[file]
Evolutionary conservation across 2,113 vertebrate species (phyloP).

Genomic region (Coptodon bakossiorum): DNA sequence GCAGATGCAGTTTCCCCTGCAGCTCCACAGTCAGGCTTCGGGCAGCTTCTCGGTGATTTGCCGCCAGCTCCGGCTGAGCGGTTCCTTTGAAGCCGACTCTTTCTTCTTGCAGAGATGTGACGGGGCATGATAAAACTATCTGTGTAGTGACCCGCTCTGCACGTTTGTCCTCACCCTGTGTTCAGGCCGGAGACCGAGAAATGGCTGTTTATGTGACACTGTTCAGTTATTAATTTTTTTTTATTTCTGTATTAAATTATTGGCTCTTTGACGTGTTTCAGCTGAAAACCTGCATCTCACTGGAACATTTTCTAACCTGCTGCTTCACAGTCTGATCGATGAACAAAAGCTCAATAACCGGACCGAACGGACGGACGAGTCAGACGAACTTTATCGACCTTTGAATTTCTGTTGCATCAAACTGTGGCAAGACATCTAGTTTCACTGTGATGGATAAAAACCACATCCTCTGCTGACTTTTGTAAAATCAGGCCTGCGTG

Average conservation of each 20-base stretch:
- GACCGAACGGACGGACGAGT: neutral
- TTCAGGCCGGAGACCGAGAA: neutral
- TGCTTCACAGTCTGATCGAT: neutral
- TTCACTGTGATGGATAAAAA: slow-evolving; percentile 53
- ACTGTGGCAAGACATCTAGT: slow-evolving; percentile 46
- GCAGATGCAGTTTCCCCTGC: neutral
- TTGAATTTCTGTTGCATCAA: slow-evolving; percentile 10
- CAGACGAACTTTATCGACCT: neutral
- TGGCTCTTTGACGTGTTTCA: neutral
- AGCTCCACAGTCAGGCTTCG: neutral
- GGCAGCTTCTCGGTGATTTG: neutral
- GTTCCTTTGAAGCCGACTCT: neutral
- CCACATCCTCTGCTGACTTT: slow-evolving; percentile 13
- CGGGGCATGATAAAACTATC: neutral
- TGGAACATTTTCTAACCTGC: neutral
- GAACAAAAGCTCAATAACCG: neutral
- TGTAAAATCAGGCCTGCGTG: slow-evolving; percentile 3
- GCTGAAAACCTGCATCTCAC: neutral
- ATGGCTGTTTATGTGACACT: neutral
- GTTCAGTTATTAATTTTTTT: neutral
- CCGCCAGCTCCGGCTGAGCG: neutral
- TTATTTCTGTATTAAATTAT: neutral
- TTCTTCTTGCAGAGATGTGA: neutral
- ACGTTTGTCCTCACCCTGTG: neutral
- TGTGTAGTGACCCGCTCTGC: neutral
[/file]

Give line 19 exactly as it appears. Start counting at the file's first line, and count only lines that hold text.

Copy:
- GAACAAAAGCTCAATAACCG: neutral